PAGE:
201  . . . this Court cannot authorize relief through the judicial
  202  process”); Gerard v. Dep’t of Transp., 472 So.2d 1170, 1172
  203  (Fla. 1985)(”[W]e agree with the Department of Transportation’s
  204  assertion that a judgment in this case was not a prerequisite to
  205  Gerard’s filing a claims bill in the legislature.”), and
  206         WHEREAS, the First District Court of Appeal in Jetton v.
  207  Jacksonville Electric Authority, 399 So.2d 396, 397 (Fla. 1st
  208  DCA 1981), stated that although the Legislature has placed
  209  limits on recovery, “claimants remain free to seek legislative
  210  relief bills, as they did during days of complete sovereign
  211  immunity,” and
  212         WHEREAS, the Florida Supreme Court in Dickinson v. Bradley,
  213  298 So.2d 352, 354 (Fla. 1974), held that “any claim bill is
  214  restricted to less than the general public and its purpose is to
  215  discharge the state’s moral obligation to any individual or
  216  other entity whom or which the legislature recognizes as being
  217  entitled to such. . . . The legislature may enact a claim bill
  218  for what would be a tort if a private party was involved just as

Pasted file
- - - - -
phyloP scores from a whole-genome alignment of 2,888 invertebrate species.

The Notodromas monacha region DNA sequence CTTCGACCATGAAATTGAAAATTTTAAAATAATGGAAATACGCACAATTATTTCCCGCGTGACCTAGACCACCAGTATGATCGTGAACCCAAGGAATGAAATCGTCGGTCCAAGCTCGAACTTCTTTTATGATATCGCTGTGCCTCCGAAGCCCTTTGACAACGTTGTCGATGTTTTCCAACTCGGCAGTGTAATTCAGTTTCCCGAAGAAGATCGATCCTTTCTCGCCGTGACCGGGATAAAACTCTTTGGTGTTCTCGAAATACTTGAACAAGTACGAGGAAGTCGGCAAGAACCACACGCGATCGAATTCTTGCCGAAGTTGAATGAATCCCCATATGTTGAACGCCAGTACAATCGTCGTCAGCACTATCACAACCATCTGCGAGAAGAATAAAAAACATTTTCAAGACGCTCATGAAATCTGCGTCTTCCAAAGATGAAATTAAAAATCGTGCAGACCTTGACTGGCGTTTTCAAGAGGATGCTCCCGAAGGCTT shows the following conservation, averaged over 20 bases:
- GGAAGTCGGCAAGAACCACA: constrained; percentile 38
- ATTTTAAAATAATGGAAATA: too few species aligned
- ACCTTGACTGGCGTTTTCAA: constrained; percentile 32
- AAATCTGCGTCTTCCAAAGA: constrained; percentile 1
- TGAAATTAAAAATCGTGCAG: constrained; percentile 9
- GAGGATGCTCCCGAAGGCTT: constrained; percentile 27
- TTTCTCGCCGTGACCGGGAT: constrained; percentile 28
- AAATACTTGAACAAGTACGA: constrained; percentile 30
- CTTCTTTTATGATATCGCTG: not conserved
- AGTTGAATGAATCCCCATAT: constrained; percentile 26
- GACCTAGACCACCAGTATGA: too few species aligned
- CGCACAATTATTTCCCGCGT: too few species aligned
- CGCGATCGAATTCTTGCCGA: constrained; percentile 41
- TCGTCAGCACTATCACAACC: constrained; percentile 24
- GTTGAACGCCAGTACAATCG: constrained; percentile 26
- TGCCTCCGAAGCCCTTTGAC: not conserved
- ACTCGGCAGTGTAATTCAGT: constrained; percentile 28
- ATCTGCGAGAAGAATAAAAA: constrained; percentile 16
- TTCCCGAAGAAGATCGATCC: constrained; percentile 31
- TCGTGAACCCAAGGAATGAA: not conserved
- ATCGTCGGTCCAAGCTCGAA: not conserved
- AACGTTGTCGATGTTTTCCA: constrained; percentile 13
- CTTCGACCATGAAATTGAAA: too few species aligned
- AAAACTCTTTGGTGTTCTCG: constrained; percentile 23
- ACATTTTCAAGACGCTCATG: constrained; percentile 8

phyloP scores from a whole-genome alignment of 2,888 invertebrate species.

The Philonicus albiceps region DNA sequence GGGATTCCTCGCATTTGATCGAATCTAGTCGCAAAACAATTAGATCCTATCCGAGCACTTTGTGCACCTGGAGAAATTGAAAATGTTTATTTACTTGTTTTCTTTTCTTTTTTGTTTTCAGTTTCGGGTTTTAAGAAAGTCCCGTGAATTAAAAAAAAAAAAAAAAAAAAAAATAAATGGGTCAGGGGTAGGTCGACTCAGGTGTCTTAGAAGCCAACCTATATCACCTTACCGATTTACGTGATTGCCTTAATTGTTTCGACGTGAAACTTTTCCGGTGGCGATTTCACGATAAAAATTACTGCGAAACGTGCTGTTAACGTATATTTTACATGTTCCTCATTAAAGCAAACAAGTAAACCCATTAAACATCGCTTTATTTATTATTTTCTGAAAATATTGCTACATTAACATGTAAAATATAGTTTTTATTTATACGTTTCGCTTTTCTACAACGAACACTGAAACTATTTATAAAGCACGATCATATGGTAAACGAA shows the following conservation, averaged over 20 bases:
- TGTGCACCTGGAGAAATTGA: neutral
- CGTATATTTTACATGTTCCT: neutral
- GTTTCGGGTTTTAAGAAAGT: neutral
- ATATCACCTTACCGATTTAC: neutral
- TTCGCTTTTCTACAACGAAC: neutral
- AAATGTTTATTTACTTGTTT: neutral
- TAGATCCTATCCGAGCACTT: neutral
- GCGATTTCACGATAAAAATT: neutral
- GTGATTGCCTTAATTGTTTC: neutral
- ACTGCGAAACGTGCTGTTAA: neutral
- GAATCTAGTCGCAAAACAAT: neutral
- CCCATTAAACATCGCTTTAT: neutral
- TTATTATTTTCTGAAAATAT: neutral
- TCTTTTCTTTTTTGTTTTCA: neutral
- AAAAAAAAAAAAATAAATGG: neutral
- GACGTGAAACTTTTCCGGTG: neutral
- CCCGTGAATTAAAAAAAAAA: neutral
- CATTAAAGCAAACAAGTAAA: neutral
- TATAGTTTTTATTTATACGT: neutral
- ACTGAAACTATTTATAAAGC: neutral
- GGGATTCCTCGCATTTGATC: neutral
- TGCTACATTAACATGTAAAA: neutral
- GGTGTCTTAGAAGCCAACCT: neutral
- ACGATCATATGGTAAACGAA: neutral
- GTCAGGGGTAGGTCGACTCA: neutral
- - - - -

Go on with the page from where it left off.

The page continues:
219  effectively as for what would constitute a contractual debt,”
  220  and
  221         WHEREAS, the Legislature intends that any compensation made
  222  pursuant to this act be the sole compensation provided by the
  223  state for any and all present and future claims arising out of
  224  the facts presented in this act, NOW, THEREFORE,
  226  Be It Enacted by the Legislature of the State of Florida:
  228         Section 1. The facts stated in the preamble to this act are
  229  found and declared to be true, and all judicial and
  230  administrative remedies have been exhausted. This act is the
  231  remedy of last resort available to Mr. Pitts.
  232         Section 2. The Division of Administrative Hearings shall
  233  appoint an administrative law judge or special master to conduct
  234  a hearing and determine a basis for equitable relief for the
  235  purpose of compensating Mr. Pitts for any wrongful act or
  236  omission of the State of Florida, the Office of the State
  237  Attorney for the Sixth Judicial Circuit, and the Pinellas County
  238  Sheriff’s Office regarding investigations involving Mr. Pitts,
  239  the civil and criminal proceedings relating to Mr. Pitts’
  240  alleged unlicensed or unauthorized practice of law, and his
  241  incarcerations totaling nearly 12 months from 2001 to 2012, if
  242  not longer.
  243         Section 3. (1) The administrative law judge or special